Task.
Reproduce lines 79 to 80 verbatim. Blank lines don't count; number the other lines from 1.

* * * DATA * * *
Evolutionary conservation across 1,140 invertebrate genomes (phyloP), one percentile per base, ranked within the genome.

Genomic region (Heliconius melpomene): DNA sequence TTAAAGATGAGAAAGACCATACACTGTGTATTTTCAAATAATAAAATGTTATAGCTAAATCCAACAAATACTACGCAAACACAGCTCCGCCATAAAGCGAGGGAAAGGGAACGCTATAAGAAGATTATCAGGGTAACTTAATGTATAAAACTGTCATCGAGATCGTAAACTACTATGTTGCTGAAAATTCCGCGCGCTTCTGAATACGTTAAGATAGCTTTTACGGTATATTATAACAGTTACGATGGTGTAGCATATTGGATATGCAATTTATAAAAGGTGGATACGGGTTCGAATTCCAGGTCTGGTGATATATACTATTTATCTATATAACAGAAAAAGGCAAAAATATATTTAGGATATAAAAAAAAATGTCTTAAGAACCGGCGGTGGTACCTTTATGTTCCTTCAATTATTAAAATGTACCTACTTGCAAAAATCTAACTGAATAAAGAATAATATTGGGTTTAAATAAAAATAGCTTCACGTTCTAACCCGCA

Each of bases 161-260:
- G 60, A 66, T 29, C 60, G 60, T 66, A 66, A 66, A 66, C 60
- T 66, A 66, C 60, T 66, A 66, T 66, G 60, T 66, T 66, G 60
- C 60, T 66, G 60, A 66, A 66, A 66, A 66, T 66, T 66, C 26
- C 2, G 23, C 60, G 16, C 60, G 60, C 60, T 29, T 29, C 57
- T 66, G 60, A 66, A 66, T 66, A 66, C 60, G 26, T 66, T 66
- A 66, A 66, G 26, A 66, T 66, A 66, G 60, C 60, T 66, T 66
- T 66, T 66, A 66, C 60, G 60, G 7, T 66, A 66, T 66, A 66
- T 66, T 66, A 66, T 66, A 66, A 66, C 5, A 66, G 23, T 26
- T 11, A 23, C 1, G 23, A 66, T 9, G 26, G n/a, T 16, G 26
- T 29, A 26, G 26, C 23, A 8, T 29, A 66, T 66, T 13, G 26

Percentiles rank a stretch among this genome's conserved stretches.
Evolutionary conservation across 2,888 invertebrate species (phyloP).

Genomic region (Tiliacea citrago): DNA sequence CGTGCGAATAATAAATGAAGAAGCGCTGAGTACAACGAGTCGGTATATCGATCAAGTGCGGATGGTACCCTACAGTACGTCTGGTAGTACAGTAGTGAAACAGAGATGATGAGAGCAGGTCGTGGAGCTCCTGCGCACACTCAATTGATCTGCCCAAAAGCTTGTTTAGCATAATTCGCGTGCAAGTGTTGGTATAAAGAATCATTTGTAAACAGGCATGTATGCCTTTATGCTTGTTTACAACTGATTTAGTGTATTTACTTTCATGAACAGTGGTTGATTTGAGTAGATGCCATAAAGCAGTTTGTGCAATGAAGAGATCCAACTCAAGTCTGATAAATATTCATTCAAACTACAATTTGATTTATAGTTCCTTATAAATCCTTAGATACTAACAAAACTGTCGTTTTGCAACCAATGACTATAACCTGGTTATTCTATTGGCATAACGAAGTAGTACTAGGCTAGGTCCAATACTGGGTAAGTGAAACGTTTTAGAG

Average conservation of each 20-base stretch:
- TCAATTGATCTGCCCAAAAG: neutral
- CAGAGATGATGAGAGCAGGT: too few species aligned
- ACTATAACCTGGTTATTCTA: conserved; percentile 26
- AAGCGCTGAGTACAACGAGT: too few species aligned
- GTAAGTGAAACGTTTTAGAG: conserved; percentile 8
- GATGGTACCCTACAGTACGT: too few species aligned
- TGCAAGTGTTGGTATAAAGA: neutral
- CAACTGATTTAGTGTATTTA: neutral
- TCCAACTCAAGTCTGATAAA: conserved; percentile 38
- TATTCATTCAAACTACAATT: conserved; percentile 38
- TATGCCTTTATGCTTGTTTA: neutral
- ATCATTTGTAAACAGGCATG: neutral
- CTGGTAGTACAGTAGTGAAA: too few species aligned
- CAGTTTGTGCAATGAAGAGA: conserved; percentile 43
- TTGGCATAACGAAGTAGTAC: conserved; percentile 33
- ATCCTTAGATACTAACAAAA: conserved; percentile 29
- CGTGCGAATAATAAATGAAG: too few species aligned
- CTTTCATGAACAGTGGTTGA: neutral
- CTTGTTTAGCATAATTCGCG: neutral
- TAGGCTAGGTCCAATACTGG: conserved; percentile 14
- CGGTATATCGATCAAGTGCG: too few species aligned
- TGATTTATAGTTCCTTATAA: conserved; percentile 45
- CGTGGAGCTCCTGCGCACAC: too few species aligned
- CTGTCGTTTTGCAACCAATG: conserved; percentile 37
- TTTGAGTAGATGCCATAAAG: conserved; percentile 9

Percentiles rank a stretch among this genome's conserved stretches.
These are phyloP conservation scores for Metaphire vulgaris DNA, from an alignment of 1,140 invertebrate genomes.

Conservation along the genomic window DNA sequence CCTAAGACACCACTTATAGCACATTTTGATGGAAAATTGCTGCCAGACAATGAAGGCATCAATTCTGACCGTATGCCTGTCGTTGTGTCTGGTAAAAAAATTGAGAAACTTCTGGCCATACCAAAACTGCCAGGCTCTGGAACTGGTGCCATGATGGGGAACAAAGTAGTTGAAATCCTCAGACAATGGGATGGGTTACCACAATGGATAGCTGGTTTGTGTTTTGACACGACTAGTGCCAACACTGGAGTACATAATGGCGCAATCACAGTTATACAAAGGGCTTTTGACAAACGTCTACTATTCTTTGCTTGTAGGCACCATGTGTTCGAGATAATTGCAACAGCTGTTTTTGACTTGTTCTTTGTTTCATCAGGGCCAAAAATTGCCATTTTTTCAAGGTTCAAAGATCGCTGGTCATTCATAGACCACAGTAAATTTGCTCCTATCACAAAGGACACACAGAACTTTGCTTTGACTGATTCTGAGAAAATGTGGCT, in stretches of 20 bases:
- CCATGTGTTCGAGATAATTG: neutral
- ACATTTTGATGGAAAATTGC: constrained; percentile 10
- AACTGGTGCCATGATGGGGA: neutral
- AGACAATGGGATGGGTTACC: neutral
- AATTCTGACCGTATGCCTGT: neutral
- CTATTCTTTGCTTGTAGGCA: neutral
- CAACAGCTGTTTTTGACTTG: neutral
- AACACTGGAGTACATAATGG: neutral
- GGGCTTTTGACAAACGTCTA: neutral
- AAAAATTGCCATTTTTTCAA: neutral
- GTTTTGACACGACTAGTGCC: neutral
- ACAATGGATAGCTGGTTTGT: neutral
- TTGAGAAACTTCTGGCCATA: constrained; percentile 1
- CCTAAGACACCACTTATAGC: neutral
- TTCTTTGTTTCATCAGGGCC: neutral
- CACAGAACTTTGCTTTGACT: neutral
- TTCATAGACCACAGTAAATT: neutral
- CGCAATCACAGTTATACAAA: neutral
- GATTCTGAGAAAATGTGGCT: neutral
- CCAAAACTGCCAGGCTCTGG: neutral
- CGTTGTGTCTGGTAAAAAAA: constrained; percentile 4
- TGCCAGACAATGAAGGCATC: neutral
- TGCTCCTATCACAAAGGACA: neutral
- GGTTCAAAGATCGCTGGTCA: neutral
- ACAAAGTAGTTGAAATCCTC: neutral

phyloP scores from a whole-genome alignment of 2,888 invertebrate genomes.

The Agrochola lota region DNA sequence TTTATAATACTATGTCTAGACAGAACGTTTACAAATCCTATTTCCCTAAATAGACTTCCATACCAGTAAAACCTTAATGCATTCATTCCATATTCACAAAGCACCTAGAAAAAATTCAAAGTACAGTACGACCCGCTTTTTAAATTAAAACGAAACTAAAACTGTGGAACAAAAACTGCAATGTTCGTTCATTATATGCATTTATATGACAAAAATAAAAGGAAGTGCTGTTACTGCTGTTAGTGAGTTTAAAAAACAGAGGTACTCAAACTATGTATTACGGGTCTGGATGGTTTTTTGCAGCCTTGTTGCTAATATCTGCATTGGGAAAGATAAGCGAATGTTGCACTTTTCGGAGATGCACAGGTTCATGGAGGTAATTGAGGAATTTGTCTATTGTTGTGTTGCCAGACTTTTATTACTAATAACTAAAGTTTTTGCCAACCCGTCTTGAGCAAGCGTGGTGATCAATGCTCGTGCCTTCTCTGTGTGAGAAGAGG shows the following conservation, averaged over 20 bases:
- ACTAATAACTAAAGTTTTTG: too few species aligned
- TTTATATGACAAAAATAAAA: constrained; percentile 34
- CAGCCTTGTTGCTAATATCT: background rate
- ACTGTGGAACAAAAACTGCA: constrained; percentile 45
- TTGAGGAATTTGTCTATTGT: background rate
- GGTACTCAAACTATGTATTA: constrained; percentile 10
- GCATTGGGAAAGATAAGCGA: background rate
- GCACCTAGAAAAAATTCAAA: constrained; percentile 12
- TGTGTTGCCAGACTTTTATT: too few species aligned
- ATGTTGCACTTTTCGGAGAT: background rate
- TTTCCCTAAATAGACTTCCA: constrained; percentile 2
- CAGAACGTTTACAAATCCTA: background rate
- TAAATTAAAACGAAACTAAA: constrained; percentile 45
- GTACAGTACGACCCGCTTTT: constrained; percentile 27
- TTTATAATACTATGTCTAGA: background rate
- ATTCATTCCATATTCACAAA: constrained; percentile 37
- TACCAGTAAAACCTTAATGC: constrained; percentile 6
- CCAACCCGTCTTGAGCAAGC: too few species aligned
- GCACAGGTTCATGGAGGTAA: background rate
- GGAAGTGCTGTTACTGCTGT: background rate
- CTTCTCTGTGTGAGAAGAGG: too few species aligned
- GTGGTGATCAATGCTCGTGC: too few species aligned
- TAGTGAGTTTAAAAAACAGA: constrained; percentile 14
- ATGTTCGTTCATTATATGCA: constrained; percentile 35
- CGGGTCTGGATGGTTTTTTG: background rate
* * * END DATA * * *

- GCATTGGGAAAGATAAGCGA: background rate
- GCACCTAGAAAAAATTCAAA: constrained; percentile 12